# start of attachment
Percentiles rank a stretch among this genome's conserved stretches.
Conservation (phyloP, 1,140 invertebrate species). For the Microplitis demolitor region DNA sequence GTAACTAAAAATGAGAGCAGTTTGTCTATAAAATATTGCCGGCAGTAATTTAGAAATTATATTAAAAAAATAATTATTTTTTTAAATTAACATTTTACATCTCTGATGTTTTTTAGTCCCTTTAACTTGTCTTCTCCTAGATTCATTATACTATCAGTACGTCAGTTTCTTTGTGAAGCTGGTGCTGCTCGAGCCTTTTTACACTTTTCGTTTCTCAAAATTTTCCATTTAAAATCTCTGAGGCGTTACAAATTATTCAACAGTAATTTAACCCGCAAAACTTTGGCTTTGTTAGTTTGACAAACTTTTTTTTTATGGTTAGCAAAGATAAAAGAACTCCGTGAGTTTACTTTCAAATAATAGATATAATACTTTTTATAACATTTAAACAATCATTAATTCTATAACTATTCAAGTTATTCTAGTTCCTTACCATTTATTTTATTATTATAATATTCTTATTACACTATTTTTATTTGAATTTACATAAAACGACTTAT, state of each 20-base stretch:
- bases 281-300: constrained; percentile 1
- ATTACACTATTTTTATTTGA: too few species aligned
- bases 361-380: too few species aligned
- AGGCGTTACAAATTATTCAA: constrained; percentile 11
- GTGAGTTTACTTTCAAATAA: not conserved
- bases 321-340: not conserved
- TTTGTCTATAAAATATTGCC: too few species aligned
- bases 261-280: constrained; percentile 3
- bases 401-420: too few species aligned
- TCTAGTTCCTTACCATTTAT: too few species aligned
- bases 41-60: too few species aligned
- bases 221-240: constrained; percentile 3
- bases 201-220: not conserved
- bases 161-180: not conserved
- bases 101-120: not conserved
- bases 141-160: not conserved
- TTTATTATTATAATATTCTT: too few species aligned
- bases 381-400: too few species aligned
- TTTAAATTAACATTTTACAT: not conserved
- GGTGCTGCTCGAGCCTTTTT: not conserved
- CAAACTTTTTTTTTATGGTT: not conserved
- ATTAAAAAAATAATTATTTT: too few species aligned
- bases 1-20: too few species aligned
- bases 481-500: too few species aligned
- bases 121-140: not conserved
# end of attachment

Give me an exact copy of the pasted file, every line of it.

Percentiles rank a stretch among this genome's conserved stretches.
Conservation (phyloP, 1,140 invertebrate species). For the Microplitis demolitor region DNA sequence GTAACTAAAAATGAGAGCAGTTTGTCTATAAAATATTGCCGGCAGTAATTTAGAAATTATATTAAAAAAATAATTATTTTTTTAAATTAACATTTTACATCTCTGATGTTTTTTAGTCCCTTTAACTTGTCTTCTCCTAGATTCATTATACTATCAGTACGTCAGTTTCTTTGTGAAGCTGGTGCTGCTCGAGCCTTTTTACACTTTTCGTTTCTCAAAATTTTCCATTTAAAATCTCTGAGGCGTTACAAATTATTCAACAGTAATTTAACCCGCAAAACTTTGGCTTTGTTAGTTTGACAAACTTTTTTTTTATGGTTAGCAAAGATAAAAGAACTCCGTGAGTTTACTTTCAAATAATAGATATAATACTTTTTATAACATTTAAACAATCATTAATTCTATAACTATTCAAGTTATTCTAGTTCCTTACCATTTATTTTATTATTATAATATTCTTATTACACTATTTTTATTTGAATTTACATAAAACGACTTAT, state of each 20-base stretch:
- bases 281-300: constrained; percentile 1
- ATTACACTATTTTTATTTGA: too few species aligned
- bases 361-380: too few species aligned
- AGGCGTTACAAATTATTCAA: constrained; percentile 11
- GTGAGTTTACTTTCAAATAA: not conserved
- bases 321-340: not conserved
- TTTGTCTATAAAATATTGCC: too few species aligned
- bases 261-280: constrained; percentile 3
- bases 401-420: too few species aligned
- TCTAGTTCCTTACCATTTAT: too few species aligned
- bases 41-60: too few species aligned
- bases 221-240: constrained; percentile 3
- bases 201-220: not conserved
- bases 161-180: not conserved
- bases 101-120: not conserved
- bases 141-160: not conserved
- TTTATTATTATAATATTCTT: too few species aligned
- bases 381-400: too few species aligned
- TTTAAATTAACATTTTACAT: not conserved
- GGTGCTGCTCGAGCCTTTTT: not conserved
- CAAACTTTTTTTTTATGGTT: not conserved
- ATTAAAAAAATAATTATTTT: too few species aligned
- bases 1-20: too few species aligned
- bases 481-500: too few species aligned
- bases 121-140: not conserved